The University of Richmond Honor Council held its annual Honor Week last week at Jepson Hall, with new programming that included a guest speaker from Harvard University and a business panel on ethics.
The Honor Council carried out its traditional events, with a mock hearing performed by members of the councils on Tuesday, and a screening of the movie, "School Ties," on Thursday to conclude the week's festivities.
Because the Honor Council operates under a two-strike system, the group tries to be both educational and punitive, said senior Lacie Horak, the previous chairwoman for the Westhampton College Honor Council.
During Honor Week 2013 the councils wanted to emphasize the educational component by raising awareness about statutes, what the honor code is and what the honor council does for the community, Horak said. The decision to include a speaker and a business panel came from a growing need to implement programming that would be interesting and relevant to more upperclass students and faculty members, she said.
"We have that outreach obviously during orientation for first-year students, transfer students and international students, so this is trying to engage the wider community," she said.
On Monday, doctoral student Alexis Redding from Harvard University spoke before an audience of about 80 people. Redding, who researches college student ethics, talked about her work but also discussed the 2012 Harvard cheating scandal.
"The recent cheating scandal has been on everyone's mind and we thought it'd be great to hear the inside scoop about it," said senior Matt Powell, who serves as chairman for the Richmond College Honor Council. Redding also addressed the reality of today's achievement culture, which is the idea of putting morals aside to do whatever it takes to succeed, whether that means getting an A in a course or building a resume, Powell said.
"I think it's relevant in all prestigious universities," Powell said. "She had some great insights about how we can combat that culture at our school. She told us that through the admissions process, we should have the tour guides talk more about the Honor Council and continue to make it seem as though it is the cornerstone of our education, which it should be, and is."
It was Horak's idea to bring in Redding, Powell said. With the help of Westhampton College Dean Juliette Landphair, they were able to contact Redding's adviser and arrange her visit to campus. Planning for the guest speakers began last fall, and additional funding to support the new events was received from the Westhampton College Government Association and the Jepson School of Leadership Studies, Horak said.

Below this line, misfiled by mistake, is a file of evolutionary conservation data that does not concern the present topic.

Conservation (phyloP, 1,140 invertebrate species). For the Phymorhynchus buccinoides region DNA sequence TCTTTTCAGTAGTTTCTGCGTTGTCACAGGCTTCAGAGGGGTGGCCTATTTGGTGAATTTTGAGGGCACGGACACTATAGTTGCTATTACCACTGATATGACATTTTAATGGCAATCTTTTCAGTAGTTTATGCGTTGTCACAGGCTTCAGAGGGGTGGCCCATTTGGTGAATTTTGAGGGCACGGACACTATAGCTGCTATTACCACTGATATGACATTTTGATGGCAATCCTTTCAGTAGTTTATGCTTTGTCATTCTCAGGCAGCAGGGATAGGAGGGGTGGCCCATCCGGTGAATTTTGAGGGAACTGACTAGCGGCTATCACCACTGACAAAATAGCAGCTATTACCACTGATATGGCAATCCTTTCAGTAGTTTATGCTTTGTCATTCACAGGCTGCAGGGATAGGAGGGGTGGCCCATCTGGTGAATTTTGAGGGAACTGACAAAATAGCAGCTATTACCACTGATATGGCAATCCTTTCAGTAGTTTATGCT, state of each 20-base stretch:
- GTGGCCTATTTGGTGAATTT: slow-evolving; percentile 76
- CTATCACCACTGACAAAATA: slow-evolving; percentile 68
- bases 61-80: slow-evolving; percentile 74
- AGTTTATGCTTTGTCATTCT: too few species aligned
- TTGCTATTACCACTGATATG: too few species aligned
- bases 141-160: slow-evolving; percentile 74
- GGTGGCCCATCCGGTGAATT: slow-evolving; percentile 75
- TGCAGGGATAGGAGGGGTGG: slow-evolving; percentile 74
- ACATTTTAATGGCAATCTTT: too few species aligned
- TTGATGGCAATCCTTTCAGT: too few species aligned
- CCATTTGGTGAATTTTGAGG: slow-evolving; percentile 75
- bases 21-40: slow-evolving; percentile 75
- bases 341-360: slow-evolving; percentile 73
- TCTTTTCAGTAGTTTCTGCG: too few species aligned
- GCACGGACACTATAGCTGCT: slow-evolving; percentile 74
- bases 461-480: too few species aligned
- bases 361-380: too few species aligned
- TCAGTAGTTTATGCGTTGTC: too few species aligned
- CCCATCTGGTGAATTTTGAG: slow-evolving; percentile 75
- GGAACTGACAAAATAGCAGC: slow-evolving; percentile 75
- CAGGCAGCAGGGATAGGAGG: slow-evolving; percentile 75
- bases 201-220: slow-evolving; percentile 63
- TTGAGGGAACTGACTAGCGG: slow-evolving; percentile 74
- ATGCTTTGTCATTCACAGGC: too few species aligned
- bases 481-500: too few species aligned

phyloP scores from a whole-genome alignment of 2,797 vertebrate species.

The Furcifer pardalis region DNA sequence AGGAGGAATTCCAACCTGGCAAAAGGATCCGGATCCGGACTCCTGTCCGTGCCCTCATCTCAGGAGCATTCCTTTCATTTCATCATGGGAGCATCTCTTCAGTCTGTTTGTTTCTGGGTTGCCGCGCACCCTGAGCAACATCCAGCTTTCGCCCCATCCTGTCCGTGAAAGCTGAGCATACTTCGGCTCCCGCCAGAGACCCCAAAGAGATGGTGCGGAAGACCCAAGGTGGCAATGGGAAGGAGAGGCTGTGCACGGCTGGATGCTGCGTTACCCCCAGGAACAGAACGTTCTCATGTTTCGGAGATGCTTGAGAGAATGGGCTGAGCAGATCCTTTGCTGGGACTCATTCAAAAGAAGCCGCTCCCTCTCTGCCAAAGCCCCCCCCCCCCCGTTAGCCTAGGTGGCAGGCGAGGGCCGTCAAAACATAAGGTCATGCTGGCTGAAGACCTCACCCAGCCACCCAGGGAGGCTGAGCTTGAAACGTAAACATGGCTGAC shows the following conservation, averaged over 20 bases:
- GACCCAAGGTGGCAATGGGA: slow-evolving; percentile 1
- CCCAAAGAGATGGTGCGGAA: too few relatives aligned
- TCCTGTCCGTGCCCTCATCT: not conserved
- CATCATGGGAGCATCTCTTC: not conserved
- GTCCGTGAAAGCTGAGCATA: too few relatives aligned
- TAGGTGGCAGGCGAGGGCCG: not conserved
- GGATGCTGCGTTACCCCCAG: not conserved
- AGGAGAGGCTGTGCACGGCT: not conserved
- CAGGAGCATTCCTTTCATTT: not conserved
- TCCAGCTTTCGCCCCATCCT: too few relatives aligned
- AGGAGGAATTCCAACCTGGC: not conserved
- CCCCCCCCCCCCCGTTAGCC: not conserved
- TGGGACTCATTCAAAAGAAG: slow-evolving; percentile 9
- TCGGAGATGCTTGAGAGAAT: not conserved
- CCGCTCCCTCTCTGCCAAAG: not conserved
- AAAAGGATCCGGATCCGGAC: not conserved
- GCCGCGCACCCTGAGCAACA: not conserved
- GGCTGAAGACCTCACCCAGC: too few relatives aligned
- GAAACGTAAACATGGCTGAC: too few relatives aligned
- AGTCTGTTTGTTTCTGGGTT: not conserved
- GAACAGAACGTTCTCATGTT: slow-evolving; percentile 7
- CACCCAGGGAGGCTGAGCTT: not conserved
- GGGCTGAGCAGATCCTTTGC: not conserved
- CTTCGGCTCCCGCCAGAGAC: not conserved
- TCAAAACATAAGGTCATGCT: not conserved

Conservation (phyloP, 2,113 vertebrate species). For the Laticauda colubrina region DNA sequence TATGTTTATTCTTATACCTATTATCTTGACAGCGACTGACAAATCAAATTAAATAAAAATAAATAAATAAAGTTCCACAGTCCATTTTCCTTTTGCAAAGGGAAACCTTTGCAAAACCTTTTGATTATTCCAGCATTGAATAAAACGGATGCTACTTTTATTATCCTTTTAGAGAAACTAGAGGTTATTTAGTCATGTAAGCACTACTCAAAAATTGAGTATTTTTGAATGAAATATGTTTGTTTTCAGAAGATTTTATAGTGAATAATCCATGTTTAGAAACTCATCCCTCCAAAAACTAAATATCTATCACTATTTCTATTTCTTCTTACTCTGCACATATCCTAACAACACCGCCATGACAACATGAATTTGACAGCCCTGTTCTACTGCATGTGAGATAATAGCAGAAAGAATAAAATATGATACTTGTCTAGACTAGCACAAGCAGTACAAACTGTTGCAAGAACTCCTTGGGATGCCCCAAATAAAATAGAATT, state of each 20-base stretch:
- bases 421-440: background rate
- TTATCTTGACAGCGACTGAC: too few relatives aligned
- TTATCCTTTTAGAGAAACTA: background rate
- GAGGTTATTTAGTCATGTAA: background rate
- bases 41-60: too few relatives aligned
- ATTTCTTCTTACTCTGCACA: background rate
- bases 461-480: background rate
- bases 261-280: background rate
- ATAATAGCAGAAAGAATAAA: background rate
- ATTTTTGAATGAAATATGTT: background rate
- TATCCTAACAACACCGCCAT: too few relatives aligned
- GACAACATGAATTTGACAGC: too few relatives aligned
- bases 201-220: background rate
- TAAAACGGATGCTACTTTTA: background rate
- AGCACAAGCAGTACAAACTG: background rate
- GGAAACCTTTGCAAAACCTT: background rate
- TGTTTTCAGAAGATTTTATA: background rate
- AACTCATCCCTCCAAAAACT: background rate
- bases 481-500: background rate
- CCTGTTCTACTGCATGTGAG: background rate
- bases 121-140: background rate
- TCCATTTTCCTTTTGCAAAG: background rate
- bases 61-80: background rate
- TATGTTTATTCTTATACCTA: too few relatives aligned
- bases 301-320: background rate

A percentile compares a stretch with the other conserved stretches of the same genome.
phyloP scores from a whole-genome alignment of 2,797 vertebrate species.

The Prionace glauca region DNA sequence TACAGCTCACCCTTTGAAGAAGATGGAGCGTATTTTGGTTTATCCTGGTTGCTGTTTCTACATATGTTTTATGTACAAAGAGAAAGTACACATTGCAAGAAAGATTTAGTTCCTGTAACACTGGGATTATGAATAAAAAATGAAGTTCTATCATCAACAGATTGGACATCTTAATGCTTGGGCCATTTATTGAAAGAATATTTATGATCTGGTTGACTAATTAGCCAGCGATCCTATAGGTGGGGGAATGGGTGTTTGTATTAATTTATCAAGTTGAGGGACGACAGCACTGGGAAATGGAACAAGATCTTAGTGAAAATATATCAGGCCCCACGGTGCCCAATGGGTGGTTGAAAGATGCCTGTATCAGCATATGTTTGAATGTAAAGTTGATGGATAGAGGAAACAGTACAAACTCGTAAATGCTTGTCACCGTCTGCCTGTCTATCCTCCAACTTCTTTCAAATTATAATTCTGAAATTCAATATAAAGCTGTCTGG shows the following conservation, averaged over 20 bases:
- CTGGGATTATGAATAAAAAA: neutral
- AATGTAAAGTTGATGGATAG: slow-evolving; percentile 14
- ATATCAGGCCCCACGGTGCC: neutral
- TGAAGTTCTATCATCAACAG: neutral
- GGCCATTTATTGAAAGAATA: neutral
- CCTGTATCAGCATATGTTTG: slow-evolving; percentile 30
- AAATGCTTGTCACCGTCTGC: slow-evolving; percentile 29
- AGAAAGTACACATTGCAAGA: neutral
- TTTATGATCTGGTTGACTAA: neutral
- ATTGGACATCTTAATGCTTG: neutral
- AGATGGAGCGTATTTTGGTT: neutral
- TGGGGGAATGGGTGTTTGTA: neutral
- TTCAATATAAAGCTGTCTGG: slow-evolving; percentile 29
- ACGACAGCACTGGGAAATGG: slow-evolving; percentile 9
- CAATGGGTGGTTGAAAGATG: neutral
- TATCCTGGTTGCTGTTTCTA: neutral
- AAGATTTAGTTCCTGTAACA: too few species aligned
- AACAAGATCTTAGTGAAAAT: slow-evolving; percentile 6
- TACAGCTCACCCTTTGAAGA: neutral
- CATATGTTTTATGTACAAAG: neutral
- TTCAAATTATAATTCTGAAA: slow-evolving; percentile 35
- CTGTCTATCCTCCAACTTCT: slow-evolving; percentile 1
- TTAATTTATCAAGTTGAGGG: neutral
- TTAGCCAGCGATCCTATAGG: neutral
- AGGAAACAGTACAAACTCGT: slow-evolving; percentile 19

On Wednesday, the Honor Council held a business panel on ethics in the classroom and the business world. The focus of the panel was on how ethics could be applied in the real world, Powell said.
Education chairman and junior Dan Kelly arranged for three professionals to host the panel by reaching out to one of his ethics professors, who put him in contact with Richard Coughlan, director for Richmond's MBA program, Kelly said. Coughlan recommended three Richmond MBA graduates, Patricia Wescott, Stephen Weber and Katie Gilstrap, who easily agreed to participate, Kelly said.
"Honor Week is so much about academic integrity and we wanted to examine integrity after graduation, which we though might resonate with more people," he said. The panelists addressed questions pertaining to ethical dilemmas within the work place, but overall, the emphasis of the discussion was on the importance of trust at all levels of a business, Kelly said.
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Powell said that the importance of Honor Week 2013 was to create transparency.
The Honor Council offered a $300 award to the campus organization with the most members in attendance during Honor Week. Sigma Phi Epsilon won the prize but the fraternity plans to donate the money to the Virginia Home for Boys and Girls, Kelly said.
Contact reporter Mara Lugo at email@example.com
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